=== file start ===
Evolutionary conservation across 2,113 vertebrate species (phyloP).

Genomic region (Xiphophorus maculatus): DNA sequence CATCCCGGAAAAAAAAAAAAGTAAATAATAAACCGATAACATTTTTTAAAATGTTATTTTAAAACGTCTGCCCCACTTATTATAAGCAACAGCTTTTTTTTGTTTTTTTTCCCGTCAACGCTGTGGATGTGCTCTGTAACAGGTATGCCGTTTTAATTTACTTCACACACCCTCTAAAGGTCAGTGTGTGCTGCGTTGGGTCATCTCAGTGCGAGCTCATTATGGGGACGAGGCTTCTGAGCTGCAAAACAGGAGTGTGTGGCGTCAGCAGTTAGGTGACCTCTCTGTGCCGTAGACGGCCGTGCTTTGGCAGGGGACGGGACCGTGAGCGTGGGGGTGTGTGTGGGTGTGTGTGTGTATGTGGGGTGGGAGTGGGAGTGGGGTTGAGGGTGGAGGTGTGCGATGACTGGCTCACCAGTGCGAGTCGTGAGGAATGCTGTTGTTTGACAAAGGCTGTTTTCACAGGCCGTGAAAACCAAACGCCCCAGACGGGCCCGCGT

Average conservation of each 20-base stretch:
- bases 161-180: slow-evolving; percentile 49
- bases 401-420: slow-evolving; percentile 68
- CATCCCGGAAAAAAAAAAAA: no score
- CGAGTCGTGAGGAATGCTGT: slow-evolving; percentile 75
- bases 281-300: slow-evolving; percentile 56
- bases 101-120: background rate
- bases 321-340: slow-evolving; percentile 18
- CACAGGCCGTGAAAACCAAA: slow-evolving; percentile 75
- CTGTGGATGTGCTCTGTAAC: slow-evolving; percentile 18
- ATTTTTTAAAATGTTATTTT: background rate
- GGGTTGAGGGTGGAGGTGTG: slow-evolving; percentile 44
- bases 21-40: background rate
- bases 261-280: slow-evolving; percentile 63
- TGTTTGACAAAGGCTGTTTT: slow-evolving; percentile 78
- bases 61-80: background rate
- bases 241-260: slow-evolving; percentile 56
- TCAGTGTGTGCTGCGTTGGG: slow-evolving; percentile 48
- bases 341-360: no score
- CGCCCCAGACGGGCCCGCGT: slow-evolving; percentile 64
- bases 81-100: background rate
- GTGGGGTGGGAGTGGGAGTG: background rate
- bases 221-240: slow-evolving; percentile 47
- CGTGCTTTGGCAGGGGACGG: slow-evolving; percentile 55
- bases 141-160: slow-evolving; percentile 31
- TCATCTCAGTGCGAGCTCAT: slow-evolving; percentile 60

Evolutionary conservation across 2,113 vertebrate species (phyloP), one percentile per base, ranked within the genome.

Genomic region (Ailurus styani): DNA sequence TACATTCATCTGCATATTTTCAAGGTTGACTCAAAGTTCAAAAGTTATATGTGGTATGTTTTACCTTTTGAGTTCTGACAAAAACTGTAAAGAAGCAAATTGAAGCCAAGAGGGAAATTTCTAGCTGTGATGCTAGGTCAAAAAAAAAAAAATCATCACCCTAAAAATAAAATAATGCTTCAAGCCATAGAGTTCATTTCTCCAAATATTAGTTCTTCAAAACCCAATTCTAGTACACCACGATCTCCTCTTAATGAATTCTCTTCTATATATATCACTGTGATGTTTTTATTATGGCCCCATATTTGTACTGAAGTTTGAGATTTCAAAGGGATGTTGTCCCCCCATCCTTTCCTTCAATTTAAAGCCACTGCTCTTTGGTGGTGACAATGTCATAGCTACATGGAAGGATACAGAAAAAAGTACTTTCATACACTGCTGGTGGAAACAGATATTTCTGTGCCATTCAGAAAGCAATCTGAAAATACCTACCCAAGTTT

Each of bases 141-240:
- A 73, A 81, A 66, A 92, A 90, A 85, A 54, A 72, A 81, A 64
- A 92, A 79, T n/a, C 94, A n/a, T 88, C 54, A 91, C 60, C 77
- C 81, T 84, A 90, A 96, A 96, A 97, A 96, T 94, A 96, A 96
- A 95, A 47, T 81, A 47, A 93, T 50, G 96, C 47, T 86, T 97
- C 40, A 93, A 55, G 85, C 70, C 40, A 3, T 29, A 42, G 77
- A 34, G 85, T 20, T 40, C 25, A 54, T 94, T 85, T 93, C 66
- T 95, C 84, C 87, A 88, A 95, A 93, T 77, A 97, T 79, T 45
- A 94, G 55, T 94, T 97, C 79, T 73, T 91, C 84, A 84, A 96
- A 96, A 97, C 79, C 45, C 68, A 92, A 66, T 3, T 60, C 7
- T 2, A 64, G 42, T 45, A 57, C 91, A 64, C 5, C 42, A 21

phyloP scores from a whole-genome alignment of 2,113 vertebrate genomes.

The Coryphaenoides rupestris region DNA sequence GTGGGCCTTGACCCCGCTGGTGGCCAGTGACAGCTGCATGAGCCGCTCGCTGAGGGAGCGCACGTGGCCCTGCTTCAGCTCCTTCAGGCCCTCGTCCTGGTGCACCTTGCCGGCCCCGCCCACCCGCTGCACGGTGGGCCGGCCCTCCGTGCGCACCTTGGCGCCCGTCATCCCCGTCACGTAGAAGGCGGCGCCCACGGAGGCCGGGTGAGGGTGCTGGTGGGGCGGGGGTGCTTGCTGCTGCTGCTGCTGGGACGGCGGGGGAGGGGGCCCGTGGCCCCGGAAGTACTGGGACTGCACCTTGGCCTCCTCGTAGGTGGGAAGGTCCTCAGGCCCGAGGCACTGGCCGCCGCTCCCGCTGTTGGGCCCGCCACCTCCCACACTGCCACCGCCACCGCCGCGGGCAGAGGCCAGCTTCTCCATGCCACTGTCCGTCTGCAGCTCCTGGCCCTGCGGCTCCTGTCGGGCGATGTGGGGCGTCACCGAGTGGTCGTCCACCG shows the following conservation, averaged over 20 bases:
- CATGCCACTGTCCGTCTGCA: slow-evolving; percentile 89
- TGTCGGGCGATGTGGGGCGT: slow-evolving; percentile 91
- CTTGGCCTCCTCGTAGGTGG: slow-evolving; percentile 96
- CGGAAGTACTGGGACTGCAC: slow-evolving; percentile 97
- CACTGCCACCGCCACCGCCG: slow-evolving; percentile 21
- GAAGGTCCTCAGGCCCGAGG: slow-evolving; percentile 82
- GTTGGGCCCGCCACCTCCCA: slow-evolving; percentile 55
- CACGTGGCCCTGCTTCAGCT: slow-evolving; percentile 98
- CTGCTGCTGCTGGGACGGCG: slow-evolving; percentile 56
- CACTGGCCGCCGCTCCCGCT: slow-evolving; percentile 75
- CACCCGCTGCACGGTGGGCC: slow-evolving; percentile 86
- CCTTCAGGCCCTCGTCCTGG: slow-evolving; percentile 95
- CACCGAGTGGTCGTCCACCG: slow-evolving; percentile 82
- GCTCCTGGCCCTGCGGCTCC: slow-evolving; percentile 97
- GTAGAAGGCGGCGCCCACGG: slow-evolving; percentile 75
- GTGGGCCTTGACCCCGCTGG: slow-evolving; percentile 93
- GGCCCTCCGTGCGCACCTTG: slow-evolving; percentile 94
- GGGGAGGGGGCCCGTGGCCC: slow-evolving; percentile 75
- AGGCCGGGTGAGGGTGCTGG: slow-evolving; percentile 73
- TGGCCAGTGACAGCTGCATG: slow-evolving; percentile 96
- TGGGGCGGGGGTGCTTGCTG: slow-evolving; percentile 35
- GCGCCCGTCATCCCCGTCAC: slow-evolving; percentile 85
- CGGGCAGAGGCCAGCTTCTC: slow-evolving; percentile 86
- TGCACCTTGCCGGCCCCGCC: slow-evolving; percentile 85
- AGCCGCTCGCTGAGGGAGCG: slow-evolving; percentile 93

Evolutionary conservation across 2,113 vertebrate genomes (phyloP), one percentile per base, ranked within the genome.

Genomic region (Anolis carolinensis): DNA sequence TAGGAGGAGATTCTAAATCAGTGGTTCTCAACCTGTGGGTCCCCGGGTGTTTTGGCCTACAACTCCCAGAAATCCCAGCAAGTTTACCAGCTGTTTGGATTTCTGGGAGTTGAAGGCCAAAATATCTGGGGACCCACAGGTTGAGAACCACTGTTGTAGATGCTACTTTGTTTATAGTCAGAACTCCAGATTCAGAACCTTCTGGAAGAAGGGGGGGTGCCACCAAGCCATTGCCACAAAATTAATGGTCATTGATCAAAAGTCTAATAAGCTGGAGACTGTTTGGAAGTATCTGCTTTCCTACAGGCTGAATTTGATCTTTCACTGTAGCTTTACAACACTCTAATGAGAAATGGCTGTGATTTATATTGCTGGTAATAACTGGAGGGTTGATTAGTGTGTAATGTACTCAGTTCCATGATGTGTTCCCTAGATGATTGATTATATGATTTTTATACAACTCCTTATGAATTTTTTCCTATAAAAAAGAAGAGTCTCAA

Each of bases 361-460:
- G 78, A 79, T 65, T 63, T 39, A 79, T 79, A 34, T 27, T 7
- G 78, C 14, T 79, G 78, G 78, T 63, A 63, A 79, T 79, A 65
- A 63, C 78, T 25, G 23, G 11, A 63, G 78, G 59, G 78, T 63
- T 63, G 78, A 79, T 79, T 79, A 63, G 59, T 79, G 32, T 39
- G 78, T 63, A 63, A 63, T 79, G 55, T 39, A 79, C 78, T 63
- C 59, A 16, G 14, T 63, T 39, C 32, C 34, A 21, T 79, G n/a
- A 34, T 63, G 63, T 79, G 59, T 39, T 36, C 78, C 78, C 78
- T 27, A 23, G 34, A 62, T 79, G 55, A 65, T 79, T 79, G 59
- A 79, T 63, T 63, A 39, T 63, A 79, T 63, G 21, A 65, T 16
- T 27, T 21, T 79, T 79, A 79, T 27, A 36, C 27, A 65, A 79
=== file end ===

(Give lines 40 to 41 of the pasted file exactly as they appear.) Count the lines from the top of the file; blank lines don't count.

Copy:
- A 96, A 97, C 79, C 45, C 68, A 92, A 66, T 3, T 60, C 7
- T 2, A 64, G 42, T 45, A 57, C 91, A 64, C 5, C 42, A 21